The temperature curve is illustrated in FIG. 2B. When power is turned on initially, the probe is at ambient temperature. In FIG. 2B, during the first 2.5 minute observation interval, there has not been a 1 C. rise and thus the 45-second application of power is utilized. Prior to the end of the 8.2 minute observation interval, the probe detects a 1 C. rise and the power control start-up commences.

Two applications of power are used because of the differences between the response of pediatric airway tubing and adult airway tubing. The 30-second power application is sufficient to detect the temperature probe in place in the pediatric circuit for flow rates of 4 to 25 LPM without producing an unacceptable rise in gas temperature, and the combination of the 30-second and 45-second applications is sufficient to detect the probe in place in the adult airway tube under flow conditions from 4 to 60 LPM.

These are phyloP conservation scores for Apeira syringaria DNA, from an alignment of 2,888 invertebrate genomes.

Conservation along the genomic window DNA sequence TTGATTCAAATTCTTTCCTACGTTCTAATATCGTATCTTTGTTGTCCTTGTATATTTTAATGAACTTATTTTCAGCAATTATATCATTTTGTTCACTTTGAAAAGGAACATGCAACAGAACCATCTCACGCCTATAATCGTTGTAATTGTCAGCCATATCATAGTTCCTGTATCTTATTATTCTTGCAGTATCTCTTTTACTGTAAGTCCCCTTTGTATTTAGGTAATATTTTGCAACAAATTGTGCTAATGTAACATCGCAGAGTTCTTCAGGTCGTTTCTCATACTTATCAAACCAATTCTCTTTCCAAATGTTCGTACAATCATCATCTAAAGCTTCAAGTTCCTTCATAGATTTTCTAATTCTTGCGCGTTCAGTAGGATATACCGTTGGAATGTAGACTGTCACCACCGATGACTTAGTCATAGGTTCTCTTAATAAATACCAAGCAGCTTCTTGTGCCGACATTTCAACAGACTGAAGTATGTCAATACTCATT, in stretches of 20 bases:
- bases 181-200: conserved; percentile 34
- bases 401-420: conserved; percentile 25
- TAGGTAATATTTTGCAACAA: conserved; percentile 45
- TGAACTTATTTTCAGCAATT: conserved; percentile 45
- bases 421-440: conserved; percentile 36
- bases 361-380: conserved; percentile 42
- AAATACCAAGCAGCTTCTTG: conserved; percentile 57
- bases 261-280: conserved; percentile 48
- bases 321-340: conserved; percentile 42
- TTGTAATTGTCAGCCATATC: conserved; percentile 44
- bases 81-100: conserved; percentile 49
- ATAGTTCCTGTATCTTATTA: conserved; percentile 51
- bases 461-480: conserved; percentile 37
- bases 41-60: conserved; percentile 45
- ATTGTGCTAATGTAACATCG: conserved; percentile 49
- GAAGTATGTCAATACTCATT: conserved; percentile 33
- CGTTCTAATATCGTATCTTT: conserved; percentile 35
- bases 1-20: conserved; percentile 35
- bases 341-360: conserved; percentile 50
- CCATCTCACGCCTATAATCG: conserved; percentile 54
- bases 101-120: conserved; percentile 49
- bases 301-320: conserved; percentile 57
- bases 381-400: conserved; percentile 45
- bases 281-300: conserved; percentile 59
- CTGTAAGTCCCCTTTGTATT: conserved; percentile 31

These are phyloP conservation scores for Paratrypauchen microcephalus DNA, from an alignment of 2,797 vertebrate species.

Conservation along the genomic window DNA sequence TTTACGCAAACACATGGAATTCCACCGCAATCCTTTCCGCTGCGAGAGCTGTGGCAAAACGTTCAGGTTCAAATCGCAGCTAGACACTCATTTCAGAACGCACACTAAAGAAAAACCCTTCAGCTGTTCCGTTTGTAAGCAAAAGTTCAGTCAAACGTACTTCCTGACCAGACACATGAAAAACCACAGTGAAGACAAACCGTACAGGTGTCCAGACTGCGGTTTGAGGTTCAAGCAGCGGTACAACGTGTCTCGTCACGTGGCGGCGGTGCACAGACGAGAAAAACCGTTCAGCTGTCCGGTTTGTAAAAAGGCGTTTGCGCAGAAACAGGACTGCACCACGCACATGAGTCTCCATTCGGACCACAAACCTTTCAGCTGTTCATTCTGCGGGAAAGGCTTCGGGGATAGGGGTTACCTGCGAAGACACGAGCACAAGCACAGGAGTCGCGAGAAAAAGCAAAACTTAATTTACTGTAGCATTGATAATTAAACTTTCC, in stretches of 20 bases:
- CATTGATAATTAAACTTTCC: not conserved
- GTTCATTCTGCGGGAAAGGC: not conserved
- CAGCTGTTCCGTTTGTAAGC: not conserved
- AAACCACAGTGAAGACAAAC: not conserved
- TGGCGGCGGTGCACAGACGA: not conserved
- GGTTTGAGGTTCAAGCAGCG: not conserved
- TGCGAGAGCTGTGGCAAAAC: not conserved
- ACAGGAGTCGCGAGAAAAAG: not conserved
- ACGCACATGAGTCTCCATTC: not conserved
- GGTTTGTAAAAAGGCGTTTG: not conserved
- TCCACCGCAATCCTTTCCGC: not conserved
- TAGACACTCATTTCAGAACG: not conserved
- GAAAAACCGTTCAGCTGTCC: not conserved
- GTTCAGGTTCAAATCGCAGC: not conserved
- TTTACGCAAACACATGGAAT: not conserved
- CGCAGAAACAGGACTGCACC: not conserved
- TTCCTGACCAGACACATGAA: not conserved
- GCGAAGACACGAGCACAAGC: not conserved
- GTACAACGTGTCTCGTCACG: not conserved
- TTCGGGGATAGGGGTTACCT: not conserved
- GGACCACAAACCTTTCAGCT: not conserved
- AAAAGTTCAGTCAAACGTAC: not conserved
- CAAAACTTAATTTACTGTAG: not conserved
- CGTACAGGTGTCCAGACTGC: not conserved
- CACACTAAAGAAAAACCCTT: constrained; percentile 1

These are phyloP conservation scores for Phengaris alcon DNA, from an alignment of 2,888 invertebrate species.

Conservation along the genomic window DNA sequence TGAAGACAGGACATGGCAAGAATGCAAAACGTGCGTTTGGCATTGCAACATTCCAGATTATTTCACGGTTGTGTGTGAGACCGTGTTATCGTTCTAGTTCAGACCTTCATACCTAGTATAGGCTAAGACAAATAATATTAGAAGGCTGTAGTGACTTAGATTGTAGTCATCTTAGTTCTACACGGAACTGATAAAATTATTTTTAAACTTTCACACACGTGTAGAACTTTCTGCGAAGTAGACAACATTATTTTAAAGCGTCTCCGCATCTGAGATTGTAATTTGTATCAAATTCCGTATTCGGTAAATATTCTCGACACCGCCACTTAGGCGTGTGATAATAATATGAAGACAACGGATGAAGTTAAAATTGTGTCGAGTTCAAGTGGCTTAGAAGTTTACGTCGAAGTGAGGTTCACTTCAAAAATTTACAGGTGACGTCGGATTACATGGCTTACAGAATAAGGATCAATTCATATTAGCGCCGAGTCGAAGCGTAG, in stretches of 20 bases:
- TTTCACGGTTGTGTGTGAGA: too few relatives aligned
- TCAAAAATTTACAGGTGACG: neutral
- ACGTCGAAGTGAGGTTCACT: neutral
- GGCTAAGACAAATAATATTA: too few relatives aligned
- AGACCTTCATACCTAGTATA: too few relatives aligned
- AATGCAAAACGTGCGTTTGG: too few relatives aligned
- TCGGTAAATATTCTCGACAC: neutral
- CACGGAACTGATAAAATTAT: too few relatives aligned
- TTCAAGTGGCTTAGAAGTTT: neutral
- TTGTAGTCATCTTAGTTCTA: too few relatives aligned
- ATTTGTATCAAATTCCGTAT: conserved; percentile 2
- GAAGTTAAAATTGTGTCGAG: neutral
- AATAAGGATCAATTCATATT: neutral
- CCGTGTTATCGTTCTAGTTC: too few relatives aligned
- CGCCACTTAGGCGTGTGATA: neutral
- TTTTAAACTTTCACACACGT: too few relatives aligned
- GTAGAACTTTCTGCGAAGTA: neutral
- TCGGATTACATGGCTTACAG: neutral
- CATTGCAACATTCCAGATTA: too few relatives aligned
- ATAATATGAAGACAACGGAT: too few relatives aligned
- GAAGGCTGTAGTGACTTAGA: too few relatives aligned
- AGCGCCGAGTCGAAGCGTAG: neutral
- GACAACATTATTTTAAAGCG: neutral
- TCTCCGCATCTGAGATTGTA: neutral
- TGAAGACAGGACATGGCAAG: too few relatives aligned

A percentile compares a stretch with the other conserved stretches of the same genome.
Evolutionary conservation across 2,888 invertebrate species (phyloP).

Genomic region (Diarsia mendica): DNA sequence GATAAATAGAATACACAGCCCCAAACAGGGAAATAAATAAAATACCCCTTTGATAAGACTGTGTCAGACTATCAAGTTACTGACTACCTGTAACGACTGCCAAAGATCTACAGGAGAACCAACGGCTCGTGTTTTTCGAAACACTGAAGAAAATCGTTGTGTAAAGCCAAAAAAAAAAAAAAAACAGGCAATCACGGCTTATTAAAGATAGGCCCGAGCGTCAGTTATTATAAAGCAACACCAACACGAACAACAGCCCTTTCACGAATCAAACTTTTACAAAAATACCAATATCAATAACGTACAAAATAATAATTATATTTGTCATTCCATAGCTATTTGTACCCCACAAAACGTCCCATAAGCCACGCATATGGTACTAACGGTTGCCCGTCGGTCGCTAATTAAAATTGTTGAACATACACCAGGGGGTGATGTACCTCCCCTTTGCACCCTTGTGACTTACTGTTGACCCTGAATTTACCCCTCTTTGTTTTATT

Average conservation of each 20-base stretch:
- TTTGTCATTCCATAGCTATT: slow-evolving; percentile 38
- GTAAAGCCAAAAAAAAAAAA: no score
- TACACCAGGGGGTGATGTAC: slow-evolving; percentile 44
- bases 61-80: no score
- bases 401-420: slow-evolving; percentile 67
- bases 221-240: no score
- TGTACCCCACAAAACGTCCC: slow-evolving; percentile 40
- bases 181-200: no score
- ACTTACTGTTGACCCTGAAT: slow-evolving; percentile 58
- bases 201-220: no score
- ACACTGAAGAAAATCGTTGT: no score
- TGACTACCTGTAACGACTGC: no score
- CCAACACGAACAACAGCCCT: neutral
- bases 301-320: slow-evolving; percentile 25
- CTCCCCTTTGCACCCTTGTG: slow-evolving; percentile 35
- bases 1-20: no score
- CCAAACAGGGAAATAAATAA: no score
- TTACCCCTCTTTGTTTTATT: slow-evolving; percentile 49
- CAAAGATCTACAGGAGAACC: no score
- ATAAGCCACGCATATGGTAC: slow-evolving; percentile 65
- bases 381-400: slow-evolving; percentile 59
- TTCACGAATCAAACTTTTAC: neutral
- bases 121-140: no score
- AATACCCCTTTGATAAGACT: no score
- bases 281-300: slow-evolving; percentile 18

It can be seen that once the 1 rise of temperature is detected during one of the observational intervals, a signal is provided to the power control system indicating that the temperature probe is located correctly and the power control system then commences its start-up procedure. If the temperature sensed has not risen at least 1 C. during one of the observation intervals, an alarm signal is provided indicating a POA (probe out of airway) condition. Another process for detecting if the temperature sensor is correctly located in the airway tube is illustrated in FIGS. 3 and 4. Referring to FIGS. 3 and 4, it can be seen that a temperature set point Ts is 37 C. When the probe temperature is 4 C. or more below this set point, a probe alarm will be activated if the probe temperature does not rise at least 1 C. in each 10-minute interval. In FIG. 3, the ambient temperature is 25 C. The first portion of the graph (designated "impulse") corresponds to the impulse test of FIGS. 2A and 2B. Once the impulse test is passed, so long as the probe temperature is 4 C. or more below set point (i.e., 33 C. or below) the probe temperature will be observed every 10 minutes to determine whether there has been at least a 1 C. rise in temperature. It can be seen that in the second interval, there has been a 1 C. rise within the 10-minute time interval and thus the probe alarm will not be activated. The 1 C. rise per 10-minute time period has continued and the temperature finally reached 37 C. without the probe alarm being activated in FIG. 3.